As long as the person meets all of these requirements, you will be able to appoint them as the guardian of your child. It would help if you kept in mind, there are instances in where the legal parents of a child will reject your request for guardianship.

In this event, guardianship will only be granted if the situation meets the following criteria:

  1. The parents have had their parental right terminated, or they have abandoned their child
  2. A judge finds it in the best interest of the child to remove them from the parent’s custody
  3. The current parents give consent

Being a child’s legal guardian is no easy task. If you plan on claiming sole guardianship of a child, you need to be ready to spend a lot of time with them and prepare yourself for the financial obligation that becoming a guardian entails.

After you win the case

After you’ve filed the petition, write the letter of consent, and complete all of the requirements outlined by the judge, you will be able to achieve a favorable outcome in your guardianship case. If you have any questions about the process of obtaining guardianship over a child, don’t be afraid to ask questions as it will help make the entire process much easier.

Make sure you find the correct probate court in the county in which the child lives or where any prior child custody orders have been filed. As long as you’ve made sure that becoming a guardian is something you are ready for, you can go through the entire process quickly.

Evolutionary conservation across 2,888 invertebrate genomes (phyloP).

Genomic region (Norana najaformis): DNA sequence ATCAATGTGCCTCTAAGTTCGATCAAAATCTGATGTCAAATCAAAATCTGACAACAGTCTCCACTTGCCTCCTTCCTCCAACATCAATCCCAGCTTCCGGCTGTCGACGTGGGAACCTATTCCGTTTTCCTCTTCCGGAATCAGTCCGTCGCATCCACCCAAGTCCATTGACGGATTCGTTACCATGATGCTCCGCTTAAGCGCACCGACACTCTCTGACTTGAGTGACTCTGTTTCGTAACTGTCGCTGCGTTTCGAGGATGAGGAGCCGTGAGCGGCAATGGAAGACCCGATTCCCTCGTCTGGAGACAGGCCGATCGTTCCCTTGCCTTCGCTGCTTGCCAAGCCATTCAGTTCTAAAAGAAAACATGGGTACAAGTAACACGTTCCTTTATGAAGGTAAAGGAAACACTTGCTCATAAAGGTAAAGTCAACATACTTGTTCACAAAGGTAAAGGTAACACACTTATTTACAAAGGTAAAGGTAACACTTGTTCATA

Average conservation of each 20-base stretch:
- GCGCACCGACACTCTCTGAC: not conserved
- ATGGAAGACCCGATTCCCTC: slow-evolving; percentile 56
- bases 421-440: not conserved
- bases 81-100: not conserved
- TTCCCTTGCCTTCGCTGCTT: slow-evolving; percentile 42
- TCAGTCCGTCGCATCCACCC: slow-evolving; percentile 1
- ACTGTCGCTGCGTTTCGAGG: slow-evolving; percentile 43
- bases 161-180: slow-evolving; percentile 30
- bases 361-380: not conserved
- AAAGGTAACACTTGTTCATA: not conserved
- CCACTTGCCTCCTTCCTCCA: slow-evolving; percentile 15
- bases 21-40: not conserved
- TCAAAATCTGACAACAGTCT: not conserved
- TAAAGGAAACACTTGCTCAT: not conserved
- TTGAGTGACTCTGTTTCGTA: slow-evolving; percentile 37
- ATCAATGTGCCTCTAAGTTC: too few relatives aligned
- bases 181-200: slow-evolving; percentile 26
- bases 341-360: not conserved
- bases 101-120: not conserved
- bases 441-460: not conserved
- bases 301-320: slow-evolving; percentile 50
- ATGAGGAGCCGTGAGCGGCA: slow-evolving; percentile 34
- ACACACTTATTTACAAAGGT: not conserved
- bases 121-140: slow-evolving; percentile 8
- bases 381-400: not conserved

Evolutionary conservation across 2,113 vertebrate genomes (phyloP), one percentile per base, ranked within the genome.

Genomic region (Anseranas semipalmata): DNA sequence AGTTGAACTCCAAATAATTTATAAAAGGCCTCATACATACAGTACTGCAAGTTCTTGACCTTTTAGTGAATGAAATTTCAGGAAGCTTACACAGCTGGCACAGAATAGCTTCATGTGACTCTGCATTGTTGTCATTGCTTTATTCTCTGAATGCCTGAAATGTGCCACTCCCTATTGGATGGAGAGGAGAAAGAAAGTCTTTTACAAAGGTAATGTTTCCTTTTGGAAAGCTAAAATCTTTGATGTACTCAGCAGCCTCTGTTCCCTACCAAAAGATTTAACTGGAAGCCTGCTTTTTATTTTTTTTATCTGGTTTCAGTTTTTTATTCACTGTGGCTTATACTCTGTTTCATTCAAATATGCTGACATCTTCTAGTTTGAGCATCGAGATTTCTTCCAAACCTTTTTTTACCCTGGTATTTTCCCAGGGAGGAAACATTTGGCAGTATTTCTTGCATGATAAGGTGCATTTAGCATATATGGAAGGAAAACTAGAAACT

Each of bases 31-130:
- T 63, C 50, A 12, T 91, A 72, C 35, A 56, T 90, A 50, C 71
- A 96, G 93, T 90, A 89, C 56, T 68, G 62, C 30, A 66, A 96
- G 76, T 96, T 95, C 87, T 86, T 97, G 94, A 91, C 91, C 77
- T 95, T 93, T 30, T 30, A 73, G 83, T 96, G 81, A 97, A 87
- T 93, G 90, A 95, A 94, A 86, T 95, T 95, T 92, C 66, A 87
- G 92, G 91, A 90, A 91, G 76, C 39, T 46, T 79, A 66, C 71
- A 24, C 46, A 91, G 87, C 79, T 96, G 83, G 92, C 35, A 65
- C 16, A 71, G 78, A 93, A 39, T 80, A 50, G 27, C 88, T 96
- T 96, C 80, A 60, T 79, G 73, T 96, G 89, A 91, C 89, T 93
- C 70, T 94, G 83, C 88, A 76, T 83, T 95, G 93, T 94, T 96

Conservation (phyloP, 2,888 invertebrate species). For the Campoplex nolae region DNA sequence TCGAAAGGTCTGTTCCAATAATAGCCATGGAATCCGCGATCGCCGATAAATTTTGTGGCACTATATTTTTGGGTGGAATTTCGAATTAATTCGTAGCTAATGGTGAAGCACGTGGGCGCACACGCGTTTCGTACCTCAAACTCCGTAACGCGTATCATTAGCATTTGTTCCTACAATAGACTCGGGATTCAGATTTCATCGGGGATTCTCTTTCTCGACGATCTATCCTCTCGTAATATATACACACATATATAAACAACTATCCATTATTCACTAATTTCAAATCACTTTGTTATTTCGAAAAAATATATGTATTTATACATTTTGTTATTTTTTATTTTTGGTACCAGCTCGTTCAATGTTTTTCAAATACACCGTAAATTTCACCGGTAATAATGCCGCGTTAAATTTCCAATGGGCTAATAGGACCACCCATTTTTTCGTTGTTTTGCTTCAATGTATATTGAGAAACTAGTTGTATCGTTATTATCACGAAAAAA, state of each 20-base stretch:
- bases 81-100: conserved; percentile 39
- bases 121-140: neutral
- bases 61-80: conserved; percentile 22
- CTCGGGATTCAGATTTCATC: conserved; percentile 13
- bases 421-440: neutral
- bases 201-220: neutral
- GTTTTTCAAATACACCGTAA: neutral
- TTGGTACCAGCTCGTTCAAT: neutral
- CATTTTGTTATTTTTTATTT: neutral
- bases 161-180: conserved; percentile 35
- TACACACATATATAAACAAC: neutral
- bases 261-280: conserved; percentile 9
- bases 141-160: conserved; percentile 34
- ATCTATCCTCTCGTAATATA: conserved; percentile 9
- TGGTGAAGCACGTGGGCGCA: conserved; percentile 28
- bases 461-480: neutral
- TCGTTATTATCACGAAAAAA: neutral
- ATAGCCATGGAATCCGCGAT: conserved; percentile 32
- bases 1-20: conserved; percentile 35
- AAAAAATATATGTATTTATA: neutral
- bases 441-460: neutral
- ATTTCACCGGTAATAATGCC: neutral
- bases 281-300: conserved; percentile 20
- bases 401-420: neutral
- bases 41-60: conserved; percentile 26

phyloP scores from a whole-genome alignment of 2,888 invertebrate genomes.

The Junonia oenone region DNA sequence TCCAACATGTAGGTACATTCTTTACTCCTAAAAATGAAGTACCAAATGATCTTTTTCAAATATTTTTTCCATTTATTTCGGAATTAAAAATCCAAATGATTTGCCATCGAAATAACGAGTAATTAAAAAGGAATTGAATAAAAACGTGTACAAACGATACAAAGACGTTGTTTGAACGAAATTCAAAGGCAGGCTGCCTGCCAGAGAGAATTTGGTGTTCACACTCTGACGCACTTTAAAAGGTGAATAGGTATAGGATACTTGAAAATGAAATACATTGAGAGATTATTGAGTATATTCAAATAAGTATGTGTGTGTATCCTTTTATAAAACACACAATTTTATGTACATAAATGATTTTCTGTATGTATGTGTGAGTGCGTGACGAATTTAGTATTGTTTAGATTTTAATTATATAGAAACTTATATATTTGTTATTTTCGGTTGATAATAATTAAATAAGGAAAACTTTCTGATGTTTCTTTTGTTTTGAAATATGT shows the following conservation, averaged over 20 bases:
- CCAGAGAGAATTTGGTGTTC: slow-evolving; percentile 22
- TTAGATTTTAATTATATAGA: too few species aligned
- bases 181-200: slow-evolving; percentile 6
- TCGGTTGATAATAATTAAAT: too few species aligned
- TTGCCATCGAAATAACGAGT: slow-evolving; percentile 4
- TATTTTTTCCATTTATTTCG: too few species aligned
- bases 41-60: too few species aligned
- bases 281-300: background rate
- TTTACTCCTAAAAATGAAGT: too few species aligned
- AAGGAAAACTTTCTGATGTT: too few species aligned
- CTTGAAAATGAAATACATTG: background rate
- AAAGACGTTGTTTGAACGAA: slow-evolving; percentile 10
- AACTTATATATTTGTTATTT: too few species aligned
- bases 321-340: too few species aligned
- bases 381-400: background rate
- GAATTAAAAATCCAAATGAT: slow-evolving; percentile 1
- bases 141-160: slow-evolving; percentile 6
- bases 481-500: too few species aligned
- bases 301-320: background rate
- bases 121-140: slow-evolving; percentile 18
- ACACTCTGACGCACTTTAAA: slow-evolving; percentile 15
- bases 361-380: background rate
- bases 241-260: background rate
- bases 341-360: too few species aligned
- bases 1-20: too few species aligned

It’s always advised that you speak with a family law attorney before getting into any guardianship hearings just so you can make sure all of your T’s are crossed and I’s dotted.

People Also Ask

Q: Can one parent give guardianship to another person?

A: Yes, if you feel as if you cannot meet the basic living demands of your child, you can go to the court and file a guardianship transfer order. Keep in mind, guardianship over a child only lasts until the child reaches the legal age.

Q: Can I file for guardianship without a lawyer?

A: In most cases, you do not need to contact a lawyer in order to ask a judge to be appointed the guardian of a child. You can obtain all of the necessary paperwork to file for guardianship from your local courthouse.

Q: How much money do you get for guardianship?

A: As of 2014, the average yearly salary for a court-appointed guardian was about $30,000. The requirements to become a point appointed guardian to differ between districts and states; this is something you want to keep in mind before applying to become one.


All of this information can be used to help you ensure that you get a favorable motion granted in your efforts to gain guardianship over a child. Before starting the process, you need to ask yourself these two simple questions: “Am I really ready to become a child’s guardian?” “Am I financially able to support a child?” Once you answer these questions, you will have a clear idea of whether guardianship is right for you or not.

If you need further advice on how to get legal guardianship of a child, please contact us

You may find this article  to seek help on Short-Term Temporary Guardianship helpful